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I like cider hard and still, too, Allie. And the only way to make sure you like something is to work by taste. Otherwise you might make something you should like, but don't.

Malic acid is what's primarily present in apples. Cider book says to add more of the same if you need it, but others say try citric for a more balanced taste.

-Mud
"should like" is not a logical phrase.
When I'm juicing the apples Mud.. I put one heaped teaspoon of citric acid in each gallon jug with a teaspoon of pectic enzyme.. then start adding the juice.. give it a swirl and just cover with a teatowel in between fill ups. My juicer makes a litre of juice at a time.. and there is a lot of scummy foam on top. I leave it 12 hours for the pectic enzyme to work and the citric acid just prevents the juice browning.( I should have mentioned that)

It's easier to work in 1 gallon jugs when using a juicer.

Then I tranfer the clear juice from under the scummy stuff to a new clean 6 gallon jug before pitching the yeast. This reduces the chance of foam over, if you take the clear juice and leave the sediment and scum. I've never had foam over done this way..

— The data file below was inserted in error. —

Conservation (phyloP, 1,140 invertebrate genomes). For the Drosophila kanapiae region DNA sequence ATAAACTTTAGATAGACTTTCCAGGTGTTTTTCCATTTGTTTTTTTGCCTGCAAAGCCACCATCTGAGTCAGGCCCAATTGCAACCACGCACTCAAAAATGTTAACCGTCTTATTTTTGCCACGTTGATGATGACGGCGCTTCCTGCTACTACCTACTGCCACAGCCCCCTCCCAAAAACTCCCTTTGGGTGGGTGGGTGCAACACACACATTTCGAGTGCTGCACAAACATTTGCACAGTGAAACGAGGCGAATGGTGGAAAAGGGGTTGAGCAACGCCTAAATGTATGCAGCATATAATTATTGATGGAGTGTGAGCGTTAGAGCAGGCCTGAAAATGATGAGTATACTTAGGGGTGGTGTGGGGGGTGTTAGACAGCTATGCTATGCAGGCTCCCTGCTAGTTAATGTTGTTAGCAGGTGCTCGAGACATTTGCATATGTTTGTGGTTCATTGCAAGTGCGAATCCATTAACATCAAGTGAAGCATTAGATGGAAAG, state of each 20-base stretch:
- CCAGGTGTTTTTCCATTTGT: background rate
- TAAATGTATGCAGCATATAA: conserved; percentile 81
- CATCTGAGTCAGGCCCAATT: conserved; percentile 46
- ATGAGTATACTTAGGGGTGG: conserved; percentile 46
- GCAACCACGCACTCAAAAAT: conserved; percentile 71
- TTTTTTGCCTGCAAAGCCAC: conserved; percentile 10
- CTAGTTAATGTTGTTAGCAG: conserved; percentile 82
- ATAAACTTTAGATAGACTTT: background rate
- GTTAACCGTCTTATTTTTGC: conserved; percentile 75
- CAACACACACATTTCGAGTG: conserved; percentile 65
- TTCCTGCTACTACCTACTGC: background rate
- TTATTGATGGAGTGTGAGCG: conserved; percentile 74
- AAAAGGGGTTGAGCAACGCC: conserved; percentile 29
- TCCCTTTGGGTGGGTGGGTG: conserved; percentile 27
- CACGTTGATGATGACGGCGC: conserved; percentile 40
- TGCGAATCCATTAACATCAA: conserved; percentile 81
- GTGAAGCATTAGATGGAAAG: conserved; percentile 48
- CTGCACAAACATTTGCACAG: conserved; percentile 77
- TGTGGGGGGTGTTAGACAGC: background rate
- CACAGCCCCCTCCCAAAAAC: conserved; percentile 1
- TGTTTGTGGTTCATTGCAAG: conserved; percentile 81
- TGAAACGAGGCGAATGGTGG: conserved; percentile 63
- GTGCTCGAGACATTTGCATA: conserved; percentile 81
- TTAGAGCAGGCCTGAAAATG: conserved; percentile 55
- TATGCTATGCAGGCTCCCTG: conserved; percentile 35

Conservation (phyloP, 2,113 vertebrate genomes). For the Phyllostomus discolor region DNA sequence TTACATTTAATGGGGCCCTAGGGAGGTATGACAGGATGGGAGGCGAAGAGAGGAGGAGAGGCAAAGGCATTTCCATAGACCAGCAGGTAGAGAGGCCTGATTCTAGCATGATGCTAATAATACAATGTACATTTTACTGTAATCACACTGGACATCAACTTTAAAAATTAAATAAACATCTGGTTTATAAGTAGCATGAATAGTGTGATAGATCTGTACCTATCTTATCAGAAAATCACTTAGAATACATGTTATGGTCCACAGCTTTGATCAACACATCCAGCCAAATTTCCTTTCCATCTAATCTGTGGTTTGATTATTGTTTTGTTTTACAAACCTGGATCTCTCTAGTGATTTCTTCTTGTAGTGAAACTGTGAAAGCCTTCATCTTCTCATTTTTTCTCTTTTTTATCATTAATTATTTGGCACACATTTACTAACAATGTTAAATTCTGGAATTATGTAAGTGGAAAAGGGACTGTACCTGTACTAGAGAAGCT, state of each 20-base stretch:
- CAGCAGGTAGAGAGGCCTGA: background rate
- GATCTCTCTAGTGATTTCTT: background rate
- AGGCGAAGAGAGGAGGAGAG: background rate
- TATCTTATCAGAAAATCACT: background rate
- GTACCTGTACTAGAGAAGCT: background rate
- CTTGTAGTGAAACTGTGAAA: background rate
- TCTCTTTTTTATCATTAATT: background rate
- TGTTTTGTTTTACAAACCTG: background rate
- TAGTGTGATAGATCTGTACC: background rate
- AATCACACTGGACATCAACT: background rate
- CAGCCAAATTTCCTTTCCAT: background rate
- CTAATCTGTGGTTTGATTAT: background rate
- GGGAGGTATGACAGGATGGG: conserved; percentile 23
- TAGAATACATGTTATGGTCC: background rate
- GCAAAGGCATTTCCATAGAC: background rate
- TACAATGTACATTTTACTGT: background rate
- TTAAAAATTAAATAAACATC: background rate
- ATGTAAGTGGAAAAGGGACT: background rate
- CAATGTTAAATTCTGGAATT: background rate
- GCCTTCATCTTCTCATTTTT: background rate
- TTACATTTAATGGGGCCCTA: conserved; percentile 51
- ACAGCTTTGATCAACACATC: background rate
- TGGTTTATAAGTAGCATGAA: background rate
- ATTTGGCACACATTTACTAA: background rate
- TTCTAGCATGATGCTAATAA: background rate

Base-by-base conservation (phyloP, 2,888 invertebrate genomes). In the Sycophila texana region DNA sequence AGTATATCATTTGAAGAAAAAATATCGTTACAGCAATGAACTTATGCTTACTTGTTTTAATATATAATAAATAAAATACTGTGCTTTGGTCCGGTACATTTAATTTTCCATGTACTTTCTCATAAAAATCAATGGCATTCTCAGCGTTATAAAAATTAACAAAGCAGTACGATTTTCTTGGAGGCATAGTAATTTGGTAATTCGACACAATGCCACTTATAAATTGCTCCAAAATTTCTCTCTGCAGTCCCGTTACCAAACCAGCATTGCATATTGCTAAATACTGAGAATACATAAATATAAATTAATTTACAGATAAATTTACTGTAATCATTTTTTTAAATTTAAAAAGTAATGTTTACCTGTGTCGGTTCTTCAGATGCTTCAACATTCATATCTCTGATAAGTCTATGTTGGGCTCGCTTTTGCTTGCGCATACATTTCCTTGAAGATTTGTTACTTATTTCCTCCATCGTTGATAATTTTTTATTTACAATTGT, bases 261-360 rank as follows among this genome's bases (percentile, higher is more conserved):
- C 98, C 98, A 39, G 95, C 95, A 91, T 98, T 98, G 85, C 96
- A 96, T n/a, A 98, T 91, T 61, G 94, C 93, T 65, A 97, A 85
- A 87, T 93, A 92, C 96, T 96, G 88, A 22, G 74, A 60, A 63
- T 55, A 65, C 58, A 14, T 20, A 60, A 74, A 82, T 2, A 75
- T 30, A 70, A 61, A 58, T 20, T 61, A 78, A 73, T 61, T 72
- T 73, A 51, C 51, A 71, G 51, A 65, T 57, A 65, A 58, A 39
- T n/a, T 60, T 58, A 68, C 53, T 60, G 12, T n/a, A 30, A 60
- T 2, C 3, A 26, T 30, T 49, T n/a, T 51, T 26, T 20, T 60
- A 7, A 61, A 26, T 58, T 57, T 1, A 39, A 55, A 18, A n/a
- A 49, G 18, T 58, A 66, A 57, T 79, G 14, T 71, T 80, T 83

( using cloudy juice from the supermarket will guarantee foam over and airlock mess)..

I also use a specific cider yeast.. rather than a wine yeast.

.. for apple wine.. I use the above technique .. but add sugar to an SG of 1.080 and use the lalvin champagne yeast (1118)

I used to make apple wine and add water to it.. then backsweeten.. I find this not to my taste anymore as I am predominantly a red wine/dry wine drinker.

With Apple wine I suggest you use all juice and no water.. for best results.

Allie
:bt
 

Madriver Wines

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Thanks for your replies

But an experienced Winemaker has written in his Homepage that the Delicious ones should be avoided in Wine making .

Do you agree with him ?

Is there any reason for that ?

Hector
The "problem" with eating apples is the lack of taste or tartness. You want alot of flavor for wine making and a red delish doesnt have a whole lot of it. Allie will steer you in the right direction. She make alot of apple everything ha ha:smWow you guys really went all out on the smiles
Hey Allie guess what I am smoking lol.